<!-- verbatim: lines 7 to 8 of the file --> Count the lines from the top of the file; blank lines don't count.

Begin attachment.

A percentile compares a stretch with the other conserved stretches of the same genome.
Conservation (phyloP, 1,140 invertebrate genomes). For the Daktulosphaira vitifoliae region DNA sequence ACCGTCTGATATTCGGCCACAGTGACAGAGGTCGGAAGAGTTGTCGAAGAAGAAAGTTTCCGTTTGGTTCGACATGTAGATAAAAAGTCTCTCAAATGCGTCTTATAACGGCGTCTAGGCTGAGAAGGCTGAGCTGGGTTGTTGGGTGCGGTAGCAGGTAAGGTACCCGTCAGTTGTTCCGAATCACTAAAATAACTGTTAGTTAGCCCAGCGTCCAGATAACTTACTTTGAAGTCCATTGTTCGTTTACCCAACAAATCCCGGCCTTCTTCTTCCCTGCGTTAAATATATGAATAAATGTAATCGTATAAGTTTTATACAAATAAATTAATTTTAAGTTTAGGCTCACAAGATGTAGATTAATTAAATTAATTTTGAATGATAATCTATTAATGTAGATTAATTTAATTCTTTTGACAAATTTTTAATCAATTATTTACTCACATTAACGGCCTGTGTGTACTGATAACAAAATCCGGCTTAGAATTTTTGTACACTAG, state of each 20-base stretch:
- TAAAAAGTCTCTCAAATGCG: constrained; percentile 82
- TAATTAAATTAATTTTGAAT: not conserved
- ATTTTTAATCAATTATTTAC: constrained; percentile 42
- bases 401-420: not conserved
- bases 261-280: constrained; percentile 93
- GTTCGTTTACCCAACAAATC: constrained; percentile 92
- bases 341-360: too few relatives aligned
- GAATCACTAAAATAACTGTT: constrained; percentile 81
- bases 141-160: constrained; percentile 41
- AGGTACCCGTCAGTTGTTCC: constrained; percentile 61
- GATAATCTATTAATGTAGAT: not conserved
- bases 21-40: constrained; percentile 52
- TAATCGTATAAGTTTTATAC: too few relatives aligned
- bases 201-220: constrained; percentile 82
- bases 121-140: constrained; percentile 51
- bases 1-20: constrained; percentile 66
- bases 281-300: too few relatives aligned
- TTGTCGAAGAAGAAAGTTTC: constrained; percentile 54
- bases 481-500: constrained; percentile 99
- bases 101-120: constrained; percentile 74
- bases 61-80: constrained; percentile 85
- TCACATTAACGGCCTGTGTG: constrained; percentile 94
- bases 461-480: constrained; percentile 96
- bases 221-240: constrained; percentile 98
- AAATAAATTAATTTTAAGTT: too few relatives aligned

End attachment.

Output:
- bases 261-280: constrained; percentile 93
- GTTCGTTTACCCAACAAATC: constrained; percentile 92